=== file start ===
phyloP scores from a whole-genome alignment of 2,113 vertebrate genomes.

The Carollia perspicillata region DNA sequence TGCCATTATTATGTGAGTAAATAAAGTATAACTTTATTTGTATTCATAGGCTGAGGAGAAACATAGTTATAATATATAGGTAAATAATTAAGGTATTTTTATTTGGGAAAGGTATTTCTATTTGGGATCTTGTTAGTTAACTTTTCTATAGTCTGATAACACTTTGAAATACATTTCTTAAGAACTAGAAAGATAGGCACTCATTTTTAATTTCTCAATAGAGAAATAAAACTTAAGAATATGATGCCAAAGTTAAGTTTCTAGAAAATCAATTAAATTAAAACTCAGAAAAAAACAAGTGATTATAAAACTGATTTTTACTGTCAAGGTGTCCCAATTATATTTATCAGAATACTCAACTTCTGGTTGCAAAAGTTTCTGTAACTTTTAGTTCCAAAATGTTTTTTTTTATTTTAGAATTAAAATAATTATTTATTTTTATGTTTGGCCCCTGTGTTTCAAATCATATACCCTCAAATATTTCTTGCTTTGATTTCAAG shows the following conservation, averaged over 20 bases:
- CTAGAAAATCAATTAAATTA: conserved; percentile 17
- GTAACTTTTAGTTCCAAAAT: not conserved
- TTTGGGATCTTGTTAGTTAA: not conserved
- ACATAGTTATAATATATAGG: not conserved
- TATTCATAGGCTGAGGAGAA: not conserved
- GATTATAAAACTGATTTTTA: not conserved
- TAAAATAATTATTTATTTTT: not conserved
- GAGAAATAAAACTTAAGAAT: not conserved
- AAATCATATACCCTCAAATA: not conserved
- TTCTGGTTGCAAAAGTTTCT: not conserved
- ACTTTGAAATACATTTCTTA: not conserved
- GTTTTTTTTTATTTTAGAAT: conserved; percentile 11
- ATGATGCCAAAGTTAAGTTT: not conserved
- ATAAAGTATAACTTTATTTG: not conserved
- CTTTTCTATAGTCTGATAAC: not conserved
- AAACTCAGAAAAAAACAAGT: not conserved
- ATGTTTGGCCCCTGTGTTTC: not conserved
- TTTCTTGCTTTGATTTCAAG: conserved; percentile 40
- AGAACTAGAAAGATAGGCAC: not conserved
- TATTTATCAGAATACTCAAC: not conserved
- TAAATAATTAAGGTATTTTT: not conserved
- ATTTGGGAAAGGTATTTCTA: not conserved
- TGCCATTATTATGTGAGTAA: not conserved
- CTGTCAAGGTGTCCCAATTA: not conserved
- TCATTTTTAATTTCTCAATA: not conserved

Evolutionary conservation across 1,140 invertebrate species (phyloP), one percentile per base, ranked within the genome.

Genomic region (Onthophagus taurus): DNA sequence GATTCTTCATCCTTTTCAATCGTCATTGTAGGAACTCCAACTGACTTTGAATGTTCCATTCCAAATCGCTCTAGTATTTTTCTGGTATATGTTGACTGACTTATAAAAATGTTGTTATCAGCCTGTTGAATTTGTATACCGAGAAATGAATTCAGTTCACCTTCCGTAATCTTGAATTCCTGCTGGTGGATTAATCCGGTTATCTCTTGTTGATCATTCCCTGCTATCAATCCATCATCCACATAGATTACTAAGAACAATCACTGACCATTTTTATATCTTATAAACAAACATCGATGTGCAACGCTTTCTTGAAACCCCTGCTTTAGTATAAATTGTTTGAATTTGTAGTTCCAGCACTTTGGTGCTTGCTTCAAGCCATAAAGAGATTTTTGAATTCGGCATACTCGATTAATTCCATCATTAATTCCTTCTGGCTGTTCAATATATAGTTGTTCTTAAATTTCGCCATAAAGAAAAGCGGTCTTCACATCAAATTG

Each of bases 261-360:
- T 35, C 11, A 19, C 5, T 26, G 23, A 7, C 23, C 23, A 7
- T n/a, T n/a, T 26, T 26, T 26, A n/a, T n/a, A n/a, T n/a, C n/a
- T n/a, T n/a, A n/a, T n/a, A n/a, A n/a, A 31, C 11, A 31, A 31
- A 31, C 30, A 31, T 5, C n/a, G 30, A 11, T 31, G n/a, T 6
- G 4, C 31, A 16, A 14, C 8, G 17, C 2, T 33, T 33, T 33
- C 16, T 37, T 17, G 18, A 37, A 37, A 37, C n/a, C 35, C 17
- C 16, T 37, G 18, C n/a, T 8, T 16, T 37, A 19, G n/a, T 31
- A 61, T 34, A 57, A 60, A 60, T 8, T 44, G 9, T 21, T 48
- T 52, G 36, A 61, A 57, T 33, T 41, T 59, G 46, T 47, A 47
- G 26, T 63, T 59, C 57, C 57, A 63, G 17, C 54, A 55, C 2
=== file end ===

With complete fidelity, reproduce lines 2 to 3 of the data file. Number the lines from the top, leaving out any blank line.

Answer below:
The Carollia perspicillata region DNA sequence TGCCATTATTATGTGAGTAAATAAAGTATAACTTTATTTGTATTCATAGGCTGAGGAGAAACATAGTTATAATATATAGGTAAATAATTAAGGTATTTTTATTTGGGAAAGGTATTTCTATTTGGGATCTTGTTAGTTAACTTTTCTATAGTCTGATAACACTTTGAAATACATTTCTTAAGAACTAGAAAGATAGGCACTCATTTTTAATTTCTCAATAGAGAAATAAAACTTAAGAATATGATGCCAAAGTTAAGTTTCTAGAAAATCAATTAAATTAAAACTCAGAAAAAAACAAGTGATTATAAAACTGATTTTTACTGTCAAGGTGTCCCAATTATATTTATCAGAATACTCAACTTCTGGTTGCAAAAGTTTCTGTAACTTTTAGTTCCAAAATGTTTTTTTTTATTTTAGAATTAAAATAATTATTTATTTTTATGTTTGGCCCCTGTGTTTCAAATCATATACCCTCAAATATTTCTTGCTTTGATTTCAAG shows the following conservation, averaged over 20 bases:
- CTAGAAAATCAATTAAATTA: conserved; percentile 17